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Press Releases

April 19, 2007

Mary Jane Schramm
(415) 561-6622, ext. 205

Sarah Marquis
(949) 222-2212


NOAA’s National Marine Sanctuary Program and Aquarium of the Bay are unveiling a new interactive exhibit on San Francisco’s Pier 39 that will let members of the public “dive” into the wonders of the marine environment — without getting their feet wet.

The family-friendly exhibit, entitled “Dive Into Your National Marine Sanctuaries,” will open Sunday, April 22 at Aquarium of the Bay’s first annual EarthFest celebration, and will offer visitors a chance to explore the bay and ocean environment through a variety of engaging activities. Using underwater video footage, 3-D models and colorful displays, the walk-through exhibit brings visitors face to face with some of the area’s intriguing marine wildlife and explains the connection between California’s upstream watershed, the bay, and the ocean waters of NOAA’s Gulf of the Farallones, Monterey Bay, and Cordell Bank national marine sanctuaries.

 Developed by Farallones sanctuary education coordinator Carol Preston along with Carrie Chen, the aquarium’s director of education and conservation, the “Dive” exhibit is designed to have relevance not only to visitors from the Bay Area, but also from around the world.

“We have crafted the ‘downstream’ watershed message to teach people how marine stewardship can become part of one’s daily life, no matter where you live,” Preston said.

The exhibit includes several components for aquarium guests. At the Being a Scientist Is Fun! activity, children can simulate the capture of wildlife to bring aboard a NOAA research vessel by retrieving tokens that reveal information about the selected species, including natural history, habitat, conservation status and other interesting facts. Other sections of the exhibit include Why Are Sanctuaries Important? and Can I Explore It?, which outlines activities such as surfing, learning about shipwrecks, tidepooling, or just walking on the beach. The segment, How Can I Help, offers practical suggestions on how to become an ocean steward.

San Francisco Bay, North America’s largest West Coast estuary, is an aquatic home for some species that live their entire lives here. For others, it’s a nursery for young sea creatures before they take to life in the open ocean. Aquarium of the Bay, located at Pier 39 at San Francisco’s Fisherman’s Wharf, is a window on the distinctive ecosystems and rich aquatic life of San Francisco Bay and surrounding waters. The aquarium seeks to entertain, educate and inspire preservation of this wonderful natural resource.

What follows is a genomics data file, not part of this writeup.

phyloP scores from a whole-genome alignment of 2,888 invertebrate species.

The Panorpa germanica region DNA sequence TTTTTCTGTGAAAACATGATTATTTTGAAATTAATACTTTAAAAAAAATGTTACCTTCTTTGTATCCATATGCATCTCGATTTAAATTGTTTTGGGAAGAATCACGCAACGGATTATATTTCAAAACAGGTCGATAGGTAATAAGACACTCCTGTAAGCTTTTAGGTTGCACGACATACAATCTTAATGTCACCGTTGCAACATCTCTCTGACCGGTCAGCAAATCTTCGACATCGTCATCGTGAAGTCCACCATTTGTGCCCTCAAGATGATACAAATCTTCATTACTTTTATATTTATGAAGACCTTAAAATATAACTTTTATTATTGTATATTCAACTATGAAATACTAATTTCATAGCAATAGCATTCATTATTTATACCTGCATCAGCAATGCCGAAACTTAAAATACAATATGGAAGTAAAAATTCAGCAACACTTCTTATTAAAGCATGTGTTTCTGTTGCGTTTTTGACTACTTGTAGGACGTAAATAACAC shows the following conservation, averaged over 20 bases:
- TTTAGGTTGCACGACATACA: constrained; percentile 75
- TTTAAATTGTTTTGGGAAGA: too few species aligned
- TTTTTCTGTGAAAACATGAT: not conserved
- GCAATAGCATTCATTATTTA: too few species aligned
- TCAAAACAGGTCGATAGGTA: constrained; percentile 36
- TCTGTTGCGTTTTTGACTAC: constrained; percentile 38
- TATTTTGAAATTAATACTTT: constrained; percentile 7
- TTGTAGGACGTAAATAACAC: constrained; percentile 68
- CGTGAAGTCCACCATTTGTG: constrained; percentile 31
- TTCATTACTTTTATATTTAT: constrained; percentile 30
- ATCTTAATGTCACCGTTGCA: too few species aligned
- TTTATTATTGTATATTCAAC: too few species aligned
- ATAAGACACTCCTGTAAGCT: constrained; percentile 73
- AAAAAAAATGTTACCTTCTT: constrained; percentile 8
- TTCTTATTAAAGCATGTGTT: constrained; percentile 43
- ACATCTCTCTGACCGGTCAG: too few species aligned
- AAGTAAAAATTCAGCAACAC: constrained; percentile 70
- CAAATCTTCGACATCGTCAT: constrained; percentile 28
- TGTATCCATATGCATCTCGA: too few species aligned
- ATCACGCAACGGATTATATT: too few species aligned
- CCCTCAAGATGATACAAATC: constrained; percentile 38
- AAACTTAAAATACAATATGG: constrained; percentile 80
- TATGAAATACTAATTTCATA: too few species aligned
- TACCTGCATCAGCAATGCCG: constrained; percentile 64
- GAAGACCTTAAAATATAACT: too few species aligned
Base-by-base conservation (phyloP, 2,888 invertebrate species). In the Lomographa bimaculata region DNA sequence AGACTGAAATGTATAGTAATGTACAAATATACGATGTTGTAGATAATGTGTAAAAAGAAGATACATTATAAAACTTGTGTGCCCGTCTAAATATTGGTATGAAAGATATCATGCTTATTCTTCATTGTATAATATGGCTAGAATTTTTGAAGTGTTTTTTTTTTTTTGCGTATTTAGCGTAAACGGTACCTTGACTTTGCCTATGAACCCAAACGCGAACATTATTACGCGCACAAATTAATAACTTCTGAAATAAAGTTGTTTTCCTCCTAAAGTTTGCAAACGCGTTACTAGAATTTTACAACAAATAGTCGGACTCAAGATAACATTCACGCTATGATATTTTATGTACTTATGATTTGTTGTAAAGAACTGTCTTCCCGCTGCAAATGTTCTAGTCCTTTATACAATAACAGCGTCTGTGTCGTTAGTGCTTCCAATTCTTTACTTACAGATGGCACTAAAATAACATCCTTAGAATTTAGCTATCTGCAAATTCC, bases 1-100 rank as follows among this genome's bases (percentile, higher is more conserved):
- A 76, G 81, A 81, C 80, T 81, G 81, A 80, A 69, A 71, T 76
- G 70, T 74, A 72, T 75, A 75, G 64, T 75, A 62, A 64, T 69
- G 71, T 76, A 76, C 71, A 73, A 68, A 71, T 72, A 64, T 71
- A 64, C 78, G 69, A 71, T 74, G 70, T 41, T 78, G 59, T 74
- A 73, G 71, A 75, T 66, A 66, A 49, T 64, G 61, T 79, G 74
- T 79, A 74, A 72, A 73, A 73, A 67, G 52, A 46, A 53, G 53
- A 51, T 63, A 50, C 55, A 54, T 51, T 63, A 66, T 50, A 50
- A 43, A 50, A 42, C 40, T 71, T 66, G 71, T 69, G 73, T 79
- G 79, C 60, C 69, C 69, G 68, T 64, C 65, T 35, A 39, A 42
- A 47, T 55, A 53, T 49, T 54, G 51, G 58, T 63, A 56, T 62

The Gulf of the Farallones National Marine Sanctuary, designated in 1981 because of its rich biological diversity, lies beyond the Golden Gate. The sanctuary encompasses over 1,200 square miles of ocean and coastal waters as well as bays and estuaries — from Bodega Head in Sonoma County to waters off the San Mateo County coast. The sanctuary’s food-rich waters support the largest breeding seabird rookery in the contiguous United States. The sanctuary provides vital nursery and spawning grounds for fish and shellfish. At least 36 species of marine mammals have been observed within its borders, including 25 endangered species, such as the blue and humpback whales.

The NOAA National Marine Sanctuary Program, which manages Gulf of the Farallones National Marine Sanctuary, seeks to increase the public awareness of America’s marine resources and maritime heritage by conducting scientific research, monitoring, exploration and educational programs. Today, the sanctuary program manages 13 national marine sanctuaries and one marine national monument that together encompass more than 150,000 square miles of America’s ocean and Great Lakes natural and cultural resources.

NOAA is dedicated to enhancing economic security and national safety through the prediction and research of weather and climate-related events and information service delivery for transportation, and by providing environmental stewardship of our nation’s coastal and marine resources. Through the emerging Global Earth Observation System of Systems (GEOSS), NOAA is working with its federal partners, more than 60 countries and the European Commission to develop a global monitoring network that is as integrated as the planet it observes, predicts and protects.

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